Scientists have discovered a subcortical neural pathway, responsible for the development of depressive behavior in mice after long exposure to night lighting. The path starts with the photosensitive ganglion cells of the retina and ends with neurons in the nucleus accumbens. Intermediate switching occurs in doralina periareolar the nucleus, the activation of which by night and leads to depressive behavior due to its direct connection with an adjacent nucleus, responsible, including, for mood. The authors of an article published in Nature Neuroscience, notes that the circadian rhythms of mice were not violated.
Depression (at least, exogenous) can trigger by many factors, ranging from excessive prolonged stress, ending with the disorders of physical health. In particular, the researchers as of symptom and factor in the development of isolated depression sleep problems: violation of sleep hygiene, which includes the lighting of the place of sleep, may be, for example, the reason for the failure of circadian rhythms and cause insomnia and provoke the development of depression. On the neural mechanism of such violations, however, little is known.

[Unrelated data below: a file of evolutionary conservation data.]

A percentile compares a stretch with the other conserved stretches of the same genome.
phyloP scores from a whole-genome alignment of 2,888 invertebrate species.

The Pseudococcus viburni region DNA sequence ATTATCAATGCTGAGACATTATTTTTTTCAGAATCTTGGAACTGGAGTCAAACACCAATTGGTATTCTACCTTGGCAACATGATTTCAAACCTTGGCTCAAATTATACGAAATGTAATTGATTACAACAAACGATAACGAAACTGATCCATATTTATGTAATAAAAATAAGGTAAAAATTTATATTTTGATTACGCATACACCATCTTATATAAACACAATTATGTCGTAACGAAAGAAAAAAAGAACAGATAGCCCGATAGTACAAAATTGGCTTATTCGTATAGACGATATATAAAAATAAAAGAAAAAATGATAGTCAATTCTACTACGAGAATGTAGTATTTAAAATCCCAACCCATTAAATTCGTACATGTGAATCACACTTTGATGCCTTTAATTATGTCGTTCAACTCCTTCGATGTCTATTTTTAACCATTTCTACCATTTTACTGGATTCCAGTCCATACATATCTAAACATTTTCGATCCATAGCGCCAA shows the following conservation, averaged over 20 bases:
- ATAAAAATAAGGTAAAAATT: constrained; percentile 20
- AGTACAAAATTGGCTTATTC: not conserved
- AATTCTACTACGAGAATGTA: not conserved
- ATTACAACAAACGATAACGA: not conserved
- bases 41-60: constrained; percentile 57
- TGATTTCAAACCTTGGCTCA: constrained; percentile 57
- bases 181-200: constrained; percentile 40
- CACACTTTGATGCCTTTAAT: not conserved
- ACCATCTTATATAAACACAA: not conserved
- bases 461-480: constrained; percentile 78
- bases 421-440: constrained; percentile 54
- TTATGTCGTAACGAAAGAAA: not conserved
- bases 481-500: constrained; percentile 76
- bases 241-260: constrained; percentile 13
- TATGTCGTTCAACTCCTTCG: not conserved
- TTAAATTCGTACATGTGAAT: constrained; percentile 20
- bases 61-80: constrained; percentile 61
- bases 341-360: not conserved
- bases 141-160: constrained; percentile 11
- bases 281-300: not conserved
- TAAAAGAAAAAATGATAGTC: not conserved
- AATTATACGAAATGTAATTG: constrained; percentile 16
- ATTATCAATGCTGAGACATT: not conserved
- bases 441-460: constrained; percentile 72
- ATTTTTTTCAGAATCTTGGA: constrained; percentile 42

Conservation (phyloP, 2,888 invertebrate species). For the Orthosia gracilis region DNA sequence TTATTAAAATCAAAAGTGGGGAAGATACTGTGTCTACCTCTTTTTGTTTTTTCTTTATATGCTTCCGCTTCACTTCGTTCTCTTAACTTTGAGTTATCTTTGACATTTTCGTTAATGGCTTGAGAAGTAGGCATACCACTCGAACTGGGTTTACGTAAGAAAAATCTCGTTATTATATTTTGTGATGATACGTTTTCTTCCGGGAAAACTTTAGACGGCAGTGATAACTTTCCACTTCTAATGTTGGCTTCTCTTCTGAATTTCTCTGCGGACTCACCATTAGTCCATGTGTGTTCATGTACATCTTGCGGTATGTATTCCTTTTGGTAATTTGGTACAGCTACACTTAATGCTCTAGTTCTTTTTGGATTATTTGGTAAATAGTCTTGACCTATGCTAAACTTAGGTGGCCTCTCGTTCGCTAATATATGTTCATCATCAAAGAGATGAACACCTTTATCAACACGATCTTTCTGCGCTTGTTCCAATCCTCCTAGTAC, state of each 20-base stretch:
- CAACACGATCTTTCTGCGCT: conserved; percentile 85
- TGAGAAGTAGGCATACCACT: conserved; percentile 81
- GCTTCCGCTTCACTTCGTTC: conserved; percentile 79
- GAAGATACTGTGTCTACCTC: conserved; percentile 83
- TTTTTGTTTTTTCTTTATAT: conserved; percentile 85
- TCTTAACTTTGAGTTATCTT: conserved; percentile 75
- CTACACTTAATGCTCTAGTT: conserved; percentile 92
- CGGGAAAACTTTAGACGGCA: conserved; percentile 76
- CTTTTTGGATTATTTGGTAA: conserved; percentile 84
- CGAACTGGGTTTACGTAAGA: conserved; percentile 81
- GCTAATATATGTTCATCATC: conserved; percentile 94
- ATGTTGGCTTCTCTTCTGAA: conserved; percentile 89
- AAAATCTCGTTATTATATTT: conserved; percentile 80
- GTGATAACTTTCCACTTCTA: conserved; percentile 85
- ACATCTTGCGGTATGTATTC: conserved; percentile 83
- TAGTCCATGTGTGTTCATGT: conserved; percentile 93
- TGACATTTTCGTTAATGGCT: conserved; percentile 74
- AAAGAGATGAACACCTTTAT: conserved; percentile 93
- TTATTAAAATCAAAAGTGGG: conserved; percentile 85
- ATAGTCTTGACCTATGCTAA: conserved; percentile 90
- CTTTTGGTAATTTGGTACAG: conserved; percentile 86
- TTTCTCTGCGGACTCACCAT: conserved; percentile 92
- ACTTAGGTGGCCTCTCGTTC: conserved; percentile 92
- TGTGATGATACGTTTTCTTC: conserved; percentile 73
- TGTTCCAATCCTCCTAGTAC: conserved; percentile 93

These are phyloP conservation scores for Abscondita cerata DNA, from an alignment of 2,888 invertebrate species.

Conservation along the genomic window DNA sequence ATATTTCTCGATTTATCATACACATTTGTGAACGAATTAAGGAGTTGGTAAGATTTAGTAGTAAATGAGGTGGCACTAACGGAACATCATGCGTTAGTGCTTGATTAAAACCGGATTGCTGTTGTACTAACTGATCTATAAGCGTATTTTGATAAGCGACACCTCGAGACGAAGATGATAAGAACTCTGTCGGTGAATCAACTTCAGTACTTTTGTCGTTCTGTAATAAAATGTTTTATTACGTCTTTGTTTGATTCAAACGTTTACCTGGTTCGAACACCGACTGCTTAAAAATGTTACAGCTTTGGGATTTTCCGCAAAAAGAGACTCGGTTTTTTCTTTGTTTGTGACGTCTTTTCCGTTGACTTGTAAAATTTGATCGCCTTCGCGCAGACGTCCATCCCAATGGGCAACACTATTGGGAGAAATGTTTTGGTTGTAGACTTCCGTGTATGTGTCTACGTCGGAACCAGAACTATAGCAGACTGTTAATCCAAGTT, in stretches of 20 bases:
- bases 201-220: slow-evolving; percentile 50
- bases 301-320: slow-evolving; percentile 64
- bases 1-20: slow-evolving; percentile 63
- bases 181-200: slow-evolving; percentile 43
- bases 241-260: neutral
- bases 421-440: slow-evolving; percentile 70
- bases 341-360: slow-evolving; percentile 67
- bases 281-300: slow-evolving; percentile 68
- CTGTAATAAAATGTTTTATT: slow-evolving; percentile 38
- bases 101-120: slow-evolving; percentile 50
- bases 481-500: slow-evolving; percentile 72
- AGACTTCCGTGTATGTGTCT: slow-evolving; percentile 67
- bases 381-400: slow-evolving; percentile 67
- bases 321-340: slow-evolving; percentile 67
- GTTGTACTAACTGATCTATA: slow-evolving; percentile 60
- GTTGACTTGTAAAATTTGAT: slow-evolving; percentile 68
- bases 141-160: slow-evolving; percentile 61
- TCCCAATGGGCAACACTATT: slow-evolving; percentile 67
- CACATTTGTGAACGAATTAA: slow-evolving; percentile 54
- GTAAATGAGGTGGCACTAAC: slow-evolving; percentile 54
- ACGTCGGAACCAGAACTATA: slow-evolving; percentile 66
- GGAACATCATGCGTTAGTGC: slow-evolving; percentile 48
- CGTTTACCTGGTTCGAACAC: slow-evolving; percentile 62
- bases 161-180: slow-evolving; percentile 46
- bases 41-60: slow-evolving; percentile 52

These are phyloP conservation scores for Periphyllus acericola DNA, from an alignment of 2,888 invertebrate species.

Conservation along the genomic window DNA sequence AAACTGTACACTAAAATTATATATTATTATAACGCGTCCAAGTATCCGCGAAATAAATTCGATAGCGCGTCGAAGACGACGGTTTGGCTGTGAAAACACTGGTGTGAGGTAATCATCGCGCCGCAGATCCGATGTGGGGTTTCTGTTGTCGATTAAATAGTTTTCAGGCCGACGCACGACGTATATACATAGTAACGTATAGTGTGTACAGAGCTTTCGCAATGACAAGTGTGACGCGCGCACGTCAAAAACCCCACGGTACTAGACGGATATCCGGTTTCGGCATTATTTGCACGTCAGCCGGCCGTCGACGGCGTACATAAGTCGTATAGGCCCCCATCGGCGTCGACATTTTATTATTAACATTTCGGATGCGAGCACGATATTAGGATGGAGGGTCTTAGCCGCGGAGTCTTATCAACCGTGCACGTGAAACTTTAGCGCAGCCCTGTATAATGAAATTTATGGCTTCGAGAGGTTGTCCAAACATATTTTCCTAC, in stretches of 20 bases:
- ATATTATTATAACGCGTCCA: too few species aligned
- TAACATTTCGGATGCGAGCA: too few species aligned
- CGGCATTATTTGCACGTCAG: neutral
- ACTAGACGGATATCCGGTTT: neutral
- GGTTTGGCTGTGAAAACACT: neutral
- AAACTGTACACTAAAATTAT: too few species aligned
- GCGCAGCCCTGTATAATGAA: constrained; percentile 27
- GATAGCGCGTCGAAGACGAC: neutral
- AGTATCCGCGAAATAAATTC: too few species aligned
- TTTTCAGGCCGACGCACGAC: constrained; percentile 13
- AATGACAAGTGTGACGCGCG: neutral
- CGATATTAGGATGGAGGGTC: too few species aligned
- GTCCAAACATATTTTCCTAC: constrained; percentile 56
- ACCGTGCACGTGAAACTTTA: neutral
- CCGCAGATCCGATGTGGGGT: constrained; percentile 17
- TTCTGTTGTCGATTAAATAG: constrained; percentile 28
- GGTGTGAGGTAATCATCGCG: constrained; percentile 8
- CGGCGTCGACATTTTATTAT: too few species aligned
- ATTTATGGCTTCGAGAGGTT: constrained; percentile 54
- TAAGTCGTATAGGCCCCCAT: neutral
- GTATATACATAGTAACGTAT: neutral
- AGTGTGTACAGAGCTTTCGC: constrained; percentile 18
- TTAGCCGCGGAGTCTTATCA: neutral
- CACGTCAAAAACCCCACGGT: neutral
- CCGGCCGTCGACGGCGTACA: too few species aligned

Scientists from the University of science and technology of China under the leadership of ena Kai (Kai An) investigated the effect of light on mice day and night. One group of mice every night at the same time for two hours shone with blue light, to another group, the control, illuminated only in the daytime. The experiment lasted three weeks and in mice, in which shone a blue light at night, began to observe depressive behavior: a decrease in physical activity and appetite. This behavior in mice persisted for three weeks after cessation of the experiment.